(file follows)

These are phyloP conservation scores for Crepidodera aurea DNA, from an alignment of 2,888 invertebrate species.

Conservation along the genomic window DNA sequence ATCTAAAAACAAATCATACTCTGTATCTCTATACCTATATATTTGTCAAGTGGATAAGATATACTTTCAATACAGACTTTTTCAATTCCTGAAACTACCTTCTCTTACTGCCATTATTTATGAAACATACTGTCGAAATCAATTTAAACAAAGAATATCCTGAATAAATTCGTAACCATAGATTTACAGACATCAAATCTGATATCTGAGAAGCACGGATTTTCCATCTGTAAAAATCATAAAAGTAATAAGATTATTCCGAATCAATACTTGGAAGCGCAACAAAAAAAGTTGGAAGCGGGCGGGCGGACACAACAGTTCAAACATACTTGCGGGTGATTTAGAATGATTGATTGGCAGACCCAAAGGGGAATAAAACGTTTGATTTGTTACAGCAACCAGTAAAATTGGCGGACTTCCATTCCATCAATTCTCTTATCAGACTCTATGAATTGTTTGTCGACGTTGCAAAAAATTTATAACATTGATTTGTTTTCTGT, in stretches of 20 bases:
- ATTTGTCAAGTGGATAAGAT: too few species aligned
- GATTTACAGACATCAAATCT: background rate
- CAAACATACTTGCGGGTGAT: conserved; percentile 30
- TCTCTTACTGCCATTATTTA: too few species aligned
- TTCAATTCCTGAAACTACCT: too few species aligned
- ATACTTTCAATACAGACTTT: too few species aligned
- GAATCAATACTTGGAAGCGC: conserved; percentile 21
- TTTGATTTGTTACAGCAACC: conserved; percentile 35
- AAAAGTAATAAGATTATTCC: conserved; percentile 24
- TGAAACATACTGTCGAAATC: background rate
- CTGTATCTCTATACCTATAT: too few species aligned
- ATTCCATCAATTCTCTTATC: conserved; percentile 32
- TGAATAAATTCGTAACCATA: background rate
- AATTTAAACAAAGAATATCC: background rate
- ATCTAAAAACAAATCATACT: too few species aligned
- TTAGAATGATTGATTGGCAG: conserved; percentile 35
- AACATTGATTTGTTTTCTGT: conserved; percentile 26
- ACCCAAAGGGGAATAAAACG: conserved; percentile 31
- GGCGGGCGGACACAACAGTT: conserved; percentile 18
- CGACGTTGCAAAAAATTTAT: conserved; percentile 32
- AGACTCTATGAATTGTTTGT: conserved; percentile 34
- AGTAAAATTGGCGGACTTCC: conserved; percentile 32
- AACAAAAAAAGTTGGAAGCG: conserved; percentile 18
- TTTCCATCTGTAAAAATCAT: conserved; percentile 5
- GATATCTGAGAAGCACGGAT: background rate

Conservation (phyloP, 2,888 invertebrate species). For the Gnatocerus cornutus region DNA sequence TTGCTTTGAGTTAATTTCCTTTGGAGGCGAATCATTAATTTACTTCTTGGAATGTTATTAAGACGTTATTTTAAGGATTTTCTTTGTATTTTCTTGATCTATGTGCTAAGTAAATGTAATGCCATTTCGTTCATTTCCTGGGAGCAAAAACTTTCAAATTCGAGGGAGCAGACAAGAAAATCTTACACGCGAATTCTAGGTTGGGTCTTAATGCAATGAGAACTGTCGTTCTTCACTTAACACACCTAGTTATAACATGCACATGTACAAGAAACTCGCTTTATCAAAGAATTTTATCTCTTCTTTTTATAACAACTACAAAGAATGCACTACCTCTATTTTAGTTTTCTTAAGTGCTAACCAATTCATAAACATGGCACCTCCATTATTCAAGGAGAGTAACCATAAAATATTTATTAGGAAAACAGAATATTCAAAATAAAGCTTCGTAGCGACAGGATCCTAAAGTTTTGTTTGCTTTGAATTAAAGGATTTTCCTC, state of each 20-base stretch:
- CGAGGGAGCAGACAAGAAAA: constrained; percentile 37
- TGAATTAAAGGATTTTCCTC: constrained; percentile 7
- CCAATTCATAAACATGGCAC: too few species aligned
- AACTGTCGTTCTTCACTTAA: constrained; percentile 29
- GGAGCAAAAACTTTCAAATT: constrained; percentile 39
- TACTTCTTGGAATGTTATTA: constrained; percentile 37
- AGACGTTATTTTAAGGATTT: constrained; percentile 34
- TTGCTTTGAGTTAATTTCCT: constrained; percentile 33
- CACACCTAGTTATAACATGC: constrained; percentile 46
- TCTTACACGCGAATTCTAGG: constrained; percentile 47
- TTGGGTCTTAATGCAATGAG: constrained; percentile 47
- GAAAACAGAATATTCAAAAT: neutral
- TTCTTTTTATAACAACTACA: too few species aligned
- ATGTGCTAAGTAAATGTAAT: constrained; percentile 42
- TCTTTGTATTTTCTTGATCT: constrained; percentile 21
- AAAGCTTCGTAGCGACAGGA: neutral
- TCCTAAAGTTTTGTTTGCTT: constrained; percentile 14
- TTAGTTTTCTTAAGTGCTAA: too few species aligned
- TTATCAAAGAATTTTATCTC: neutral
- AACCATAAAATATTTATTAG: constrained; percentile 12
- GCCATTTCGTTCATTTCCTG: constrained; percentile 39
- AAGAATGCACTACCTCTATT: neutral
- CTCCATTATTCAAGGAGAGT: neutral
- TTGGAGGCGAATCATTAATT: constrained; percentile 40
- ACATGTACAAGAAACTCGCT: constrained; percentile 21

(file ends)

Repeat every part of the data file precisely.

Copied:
These are phyloP conservation scores for Crepidodera aurea DNA, from an alignment of 2,888 invertebrate species.

Conservation along the genomic window DNA sequence ATCTAAAAACAAATCATACTCTGTATCTCTATACCTATATATTTGTCAAGTGGATAAGATATACTTTCAATACAGACTTTTTCAATTCCTGAAACTACCTTCTCTTACTGCCATTATTTATGAAACATACTGTCGAAATCAATTTAAACAAAGAATATCCTGAATAAATTCGTAACCATAGATTTACAGACATCAAATCTGATATCTGAGAAGCACGGATTTTCCATCTGTAAAAATCATAAAAGTAATAAGATTATTCCGAATCAATACTTGGAAGCGCAACAAAAAAAGTTGGAAGCGGGCGGGCGGACACAACAGTTCAAACATACTTGCGGGTGATTTAGAATGATTGATTGGCAGACCCAAAGGGGAATAAAACGTTTGATTTGTTACAGCAACCAGTAAAATTGGCGGACTTCCATTCCATCAATTCTCTTATCAGACTCTATGAATTGTTTGTCGACGTTGCAAAAAATTTATAACATTGATTTGTTTTCTGT, in stretches of 20 bases:
- ATTTGTCAAGTGGATAAGAT: too few species aligned
- GATTTACAGACATCAAATCT: background rate
- CAAACATACTTGCGGGTGAT: conserved; percentile 30
- TCTCTTACTGCCATTATTTA: too few species aligned
- TTCAATTCCTGAAACTACCT: too few species aligned
- ATACTTTCAATACAGACTTT: too few species aligned
- GAATCAATACTTGGAAGCGC: conserved; percentile 21
- TTTGATTTGTTACAGCAACC: conserved; percentile 35
- AAAAGTAATAAGATTATTCC: conserved; percentile 24
- TGAAACATACTGTCGAAATC: background rate
- CTGTATCTCTATACCTATAT: too few species aligned
- ATTCCATCAATTCTCTTATC: conserved; percentile 32
- TGAATAAATTCGTAACCATA: background rate
- AATTTAAACAAAGAATATCC: background rate
- ATCTAAAAACAAATCATACT: too few species aligned
- TTAGAATGATTGATTGGCAG: conserved; percentile 35
- AACATTGATTTGTTTTCTGT: conserved; percentile 26
- ACCCAAAGGGGAATAAAACG: conserved; percentile 31
- GGCGGGCGGACACAACAGTT: conserved; percentile 18
- CGACGTTGCAAAAAATTTAT: conserved; percentile 32
- AGACTCTATGAATTGTTTGT: conserved; percentile 34
- AGTAAAATTGGCGGACTTCC: conserved; percentile 32
- AACAAAAAAAGTTGGAAGCG: conserved; percentile 18
- TTTCCATCTGTAAAAATCAT: conserved; percentile 5
- GATATCTGAGAAGCACGGAT: background rate

Conservation (phyloP, 2,888 invertebrate species). For the Gnatocerus cornutus region DNA sequence TTGCTTTGAGTTAATTTCCTTTGGAGGCGAATCATTAATTTACTTCTTGGAATGTTATTAAGACGTTATTTTAAGGATTTTCTTTGTATTTTCTTGATCTATGTGCTAAGTAAATGTAATGCCATTTCGTTCATTTCCTGGGAGCAAAAACTTTCAAATTCGAGGGAGCAGACAAGAAAATCTTACACGCGAATTCTAGGTTGGGTCTTAATGCAATGAGAACTGTCGTTCTTCACTTAACACACCTAGTTATAACATGCACATGTACAAGAAACTCGCTTTATCAAAGAATTTTATCTCTTCTTTTTATAACAACTACAAAGAATGCACTACCTCTATTTTAGTTTTCTTAAGTGCTAACCAATTCATAAACATGGCACCTCCATTATTCAAGGAGAGTAACCATAAAATATTTATTAGGAAAACAGAATATTCAAAATAAAGCTTCGTAGCGACAGGATCCTAAAGTTTTGTTTGCTTTGAATTAAAGGATTTTCCTC, state of each 20-base stretch:
- CGAGGGAGCAGACAAGAAAA: constrained; percentile 37
- TGAATTAAAGGATTTTCCTC: constrained; percentile 7
- CCAATTCATAAACATGGCAC: too few species aligned
- AACTGTCGTTCTTCACTTAA: constrained; percentile 29
- GGAGCAAAAACTTTCAAATT: constrained; percentile 39
- TACTTCTTGGAATGTTATTA: constrained; percentile 37
- AGACGTTATTTTAAGGATTT: constrained; percentile 34
- TTGCTTTGAGTTAATTTCCT: constrained; percentile 33
- CACACCTAGTTATAACATGC: constrained; percentile 46
- TCTTACACGCGAATTCTAGG: constrained; percentile 47
- TTGGGTCTTAATGCAATGAG: constrained; percentile 47
- GAAAACAGAATATTCAAAAT: neutral
- TTCTTTTTATAACAACTACA: too few species aligned
- ATGTGCTAAGTAAATGTAAT: constrained; percentile 42
- TCTTTGTATTTTCTTGATCT: constrained; percentile 21
- AAAGCTTCGTAGCGACAGGA: neutral
- TCCTAAAGTTTTGTTTGCTT: constrained; percentile 14
- TTAGTTTTCTTAAGTGCTAA: too few species aligned
- TTATCAAAGAATTTTATCTC: neutral
- AACCATAAAATATTTATTAG: constrained; percentile 12
- GCCATTTCGTTCATTTCCTG: constrained; percentile 39
- AAGAATGCACTACCTCTATT: neutral
- CTCCATTATTCAAGGAGAGT: neutral
- TTGGAGGCGAATCATTAATT: constrained; percentile 40
- ACATGTACAAGAAACTCGCT: constrained; percentile 21